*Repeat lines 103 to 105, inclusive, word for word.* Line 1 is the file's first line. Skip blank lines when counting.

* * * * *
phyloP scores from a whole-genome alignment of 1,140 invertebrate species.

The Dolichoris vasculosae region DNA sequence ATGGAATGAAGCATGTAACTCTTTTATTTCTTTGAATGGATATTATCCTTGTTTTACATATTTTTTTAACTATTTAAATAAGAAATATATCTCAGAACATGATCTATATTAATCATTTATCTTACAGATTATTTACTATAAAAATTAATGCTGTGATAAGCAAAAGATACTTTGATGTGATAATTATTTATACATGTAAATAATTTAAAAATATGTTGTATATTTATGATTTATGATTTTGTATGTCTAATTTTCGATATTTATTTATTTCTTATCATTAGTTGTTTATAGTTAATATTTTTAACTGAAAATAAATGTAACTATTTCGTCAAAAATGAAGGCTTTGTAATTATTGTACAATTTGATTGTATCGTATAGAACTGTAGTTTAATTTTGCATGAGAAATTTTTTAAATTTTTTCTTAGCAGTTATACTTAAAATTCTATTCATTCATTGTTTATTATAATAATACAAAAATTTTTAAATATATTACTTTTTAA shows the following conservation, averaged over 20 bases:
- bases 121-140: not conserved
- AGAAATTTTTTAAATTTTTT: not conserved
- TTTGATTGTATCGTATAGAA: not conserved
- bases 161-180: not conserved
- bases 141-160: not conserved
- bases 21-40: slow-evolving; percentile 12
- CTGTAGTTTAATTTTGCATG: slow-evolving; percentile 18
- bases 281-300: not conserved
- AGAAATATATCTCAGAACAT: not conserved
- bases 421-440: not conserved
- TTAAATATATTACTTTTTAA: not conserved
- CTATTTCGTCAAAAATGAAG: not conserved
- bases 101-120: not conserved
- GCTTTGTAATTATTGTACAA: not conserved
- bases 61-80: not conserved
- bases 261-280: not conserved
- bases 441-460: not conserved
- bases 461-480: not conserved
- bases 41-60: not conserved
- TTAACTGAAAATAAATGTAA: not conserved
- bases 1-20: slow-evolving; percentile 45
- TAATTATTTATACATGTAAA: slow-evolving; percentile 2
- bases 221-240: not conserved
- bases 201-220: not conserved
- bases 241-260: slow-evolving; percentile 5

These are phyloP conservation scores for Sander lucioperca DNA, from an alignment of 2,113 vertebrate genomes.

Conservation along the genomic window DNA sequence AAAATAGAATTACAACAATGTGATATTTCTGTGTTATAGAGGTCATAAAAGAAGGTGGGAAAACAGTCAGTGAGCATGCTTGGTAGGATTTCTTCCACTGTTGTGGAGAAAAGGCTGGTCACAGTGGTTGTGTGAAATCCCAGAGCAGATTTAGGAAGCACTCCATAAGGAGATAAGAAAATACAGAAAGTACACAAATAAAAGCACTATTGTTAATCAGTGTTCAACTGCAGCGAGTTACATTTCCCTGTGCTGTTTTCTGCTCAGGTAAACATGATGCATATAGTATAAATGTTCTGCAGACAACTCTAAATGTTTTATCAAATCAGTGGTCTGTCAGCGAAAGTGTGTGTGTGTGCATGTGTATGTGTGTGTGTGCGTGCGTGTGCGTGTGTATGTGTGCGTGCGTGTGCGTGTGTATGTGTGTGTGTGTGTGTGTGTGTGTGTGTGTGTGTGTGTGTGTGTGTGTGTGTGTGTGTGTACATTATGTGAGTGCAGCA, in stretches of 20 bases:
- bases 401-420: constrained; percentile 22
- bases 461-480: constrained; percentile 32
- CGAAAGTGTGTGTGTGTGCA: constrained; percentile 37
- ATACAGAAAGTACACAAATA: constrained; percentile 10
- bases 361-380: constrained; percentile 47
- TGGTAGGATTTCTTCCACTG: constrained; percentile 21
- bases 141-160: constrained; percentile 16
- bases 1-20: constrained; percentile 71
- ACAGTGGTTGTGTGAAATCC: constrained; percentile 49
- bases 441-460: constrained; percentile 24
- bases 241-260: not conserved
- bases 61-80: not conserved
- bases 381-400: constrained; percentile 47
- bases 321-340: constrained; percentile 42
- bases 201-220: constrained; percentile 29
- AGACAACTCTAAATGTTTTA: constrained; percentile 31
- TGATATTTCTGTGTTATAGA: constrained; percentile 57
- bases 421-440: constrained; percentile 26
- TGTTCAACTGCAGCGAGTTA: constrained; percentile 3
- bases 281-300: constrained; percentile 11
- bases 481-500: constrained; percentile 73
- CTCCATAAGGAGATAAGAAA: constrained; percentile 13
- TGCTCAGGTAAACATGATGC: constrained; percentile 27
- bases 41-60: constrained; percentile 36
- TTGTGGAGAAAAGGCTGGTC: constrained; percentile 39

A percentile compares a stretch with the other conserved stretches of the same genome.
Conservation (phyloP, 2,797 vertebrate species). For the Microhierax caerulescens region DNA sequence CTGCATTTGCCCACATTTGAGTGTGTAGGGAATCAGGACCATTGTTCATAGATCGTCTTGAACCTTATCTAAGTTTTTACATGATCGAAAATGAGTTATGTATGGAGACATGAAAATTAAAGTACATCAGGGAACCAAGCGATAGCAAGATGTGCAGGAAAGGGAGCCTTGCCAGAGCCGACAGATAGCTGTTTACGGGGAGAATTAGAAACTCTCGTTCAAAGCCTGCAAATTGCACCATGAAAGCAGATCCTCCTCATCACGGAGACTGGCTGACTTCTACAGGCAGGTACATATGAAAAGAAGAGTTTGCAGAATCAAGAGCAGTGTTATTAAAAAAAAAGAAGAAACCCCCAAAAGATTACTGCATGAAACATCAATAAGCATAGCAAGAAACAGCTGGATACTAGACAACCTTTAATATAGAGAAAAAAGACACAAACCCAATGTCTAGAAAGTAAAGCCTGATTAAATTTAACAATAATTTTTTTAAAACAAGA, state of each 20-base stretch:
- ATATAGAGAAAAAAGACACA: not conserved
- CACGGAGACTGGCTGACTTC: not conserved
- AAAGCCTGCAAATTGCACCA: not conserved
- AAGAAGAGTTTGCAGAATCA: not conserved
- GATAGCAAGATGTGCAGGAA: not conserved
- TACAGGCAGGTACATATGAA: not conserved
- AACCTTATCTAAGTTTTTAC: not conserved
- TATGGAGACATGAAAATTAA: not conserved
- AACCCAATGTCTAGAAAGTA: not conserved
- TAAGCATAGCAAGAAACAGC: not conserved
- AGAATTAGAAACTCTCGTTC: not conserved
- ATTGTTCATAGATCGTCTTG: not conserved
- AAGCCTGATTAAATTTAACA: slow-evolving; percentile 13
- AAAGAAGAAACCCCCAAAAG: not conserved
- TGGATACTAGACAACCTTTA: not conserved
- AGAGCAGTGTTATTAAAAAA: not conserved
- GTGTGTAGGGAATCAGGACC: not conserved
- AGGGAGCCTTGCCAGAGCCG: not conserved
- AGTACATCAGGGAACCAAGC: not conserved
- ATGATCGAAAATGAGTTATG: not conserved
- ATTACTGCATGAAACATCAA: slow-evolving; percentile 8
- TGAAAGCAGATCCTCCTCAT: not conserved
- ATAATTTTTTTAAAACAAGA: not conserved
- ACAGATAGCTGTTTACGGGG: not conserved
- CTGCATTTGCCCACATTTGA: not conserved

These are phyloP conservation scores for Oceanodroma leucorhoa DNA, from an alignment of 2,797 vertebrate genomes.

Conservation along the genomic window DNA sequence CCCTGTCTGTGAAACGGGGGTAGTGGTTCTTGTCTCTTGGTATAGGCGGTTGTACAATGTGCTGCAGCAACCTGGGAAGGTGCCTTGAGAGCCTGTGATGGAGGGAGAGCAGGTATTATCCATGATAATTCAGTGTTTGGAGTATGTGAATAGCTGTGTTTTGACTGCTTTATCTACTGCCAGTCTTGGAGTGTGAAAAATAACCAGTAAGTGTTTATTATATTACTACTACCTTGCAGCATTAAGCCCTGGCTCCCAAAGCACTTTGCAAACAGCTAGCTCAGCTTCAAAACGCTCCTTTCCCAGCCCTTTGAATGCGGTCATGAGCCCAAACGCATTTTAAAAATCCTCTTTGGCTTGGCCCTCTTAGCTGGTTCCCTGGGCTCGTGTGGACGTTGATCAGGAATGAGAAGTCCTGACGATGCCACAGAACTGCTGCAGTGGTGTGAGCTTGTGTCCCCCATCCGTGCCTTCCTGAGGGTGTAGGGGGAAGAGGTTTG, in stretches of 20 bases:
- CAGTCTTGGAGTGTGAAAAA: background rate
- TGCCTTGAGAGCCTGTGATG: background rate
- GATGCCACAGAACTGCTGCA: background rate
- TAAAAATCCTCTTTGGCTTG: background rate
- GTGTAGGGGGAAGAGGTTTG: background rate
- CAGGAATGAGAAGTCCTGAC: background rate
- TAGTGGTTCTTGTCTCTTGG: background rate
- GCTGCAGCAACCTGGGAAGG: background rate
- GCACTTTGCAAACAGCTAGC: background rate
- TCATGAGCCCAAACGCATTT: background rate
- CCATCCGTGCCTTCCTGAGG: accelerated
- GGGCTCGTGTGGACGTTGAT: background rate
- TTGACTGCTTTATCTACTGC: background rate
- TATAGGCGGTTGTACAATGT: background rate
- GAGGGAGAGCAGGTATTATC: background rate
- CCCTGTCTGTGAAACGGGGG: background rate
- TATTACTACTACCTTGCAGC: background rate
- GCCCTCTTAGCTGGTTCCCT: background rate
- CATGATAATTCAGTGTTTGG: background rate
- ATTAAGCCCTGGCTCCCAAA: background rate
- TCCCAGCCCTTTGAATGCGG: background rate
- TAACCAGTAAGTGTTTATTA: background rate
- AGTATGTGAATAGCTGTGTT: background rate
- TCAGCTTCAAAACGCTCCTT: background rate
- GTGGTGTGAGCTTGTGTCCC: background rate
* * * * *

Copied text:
- ATTAAGCCCTGGCTCCCAAA: background rate
- TCCCAGCCCTTTGAATGCGG: background rate
- TAACCAGTAAGTGTTTATTA: background rate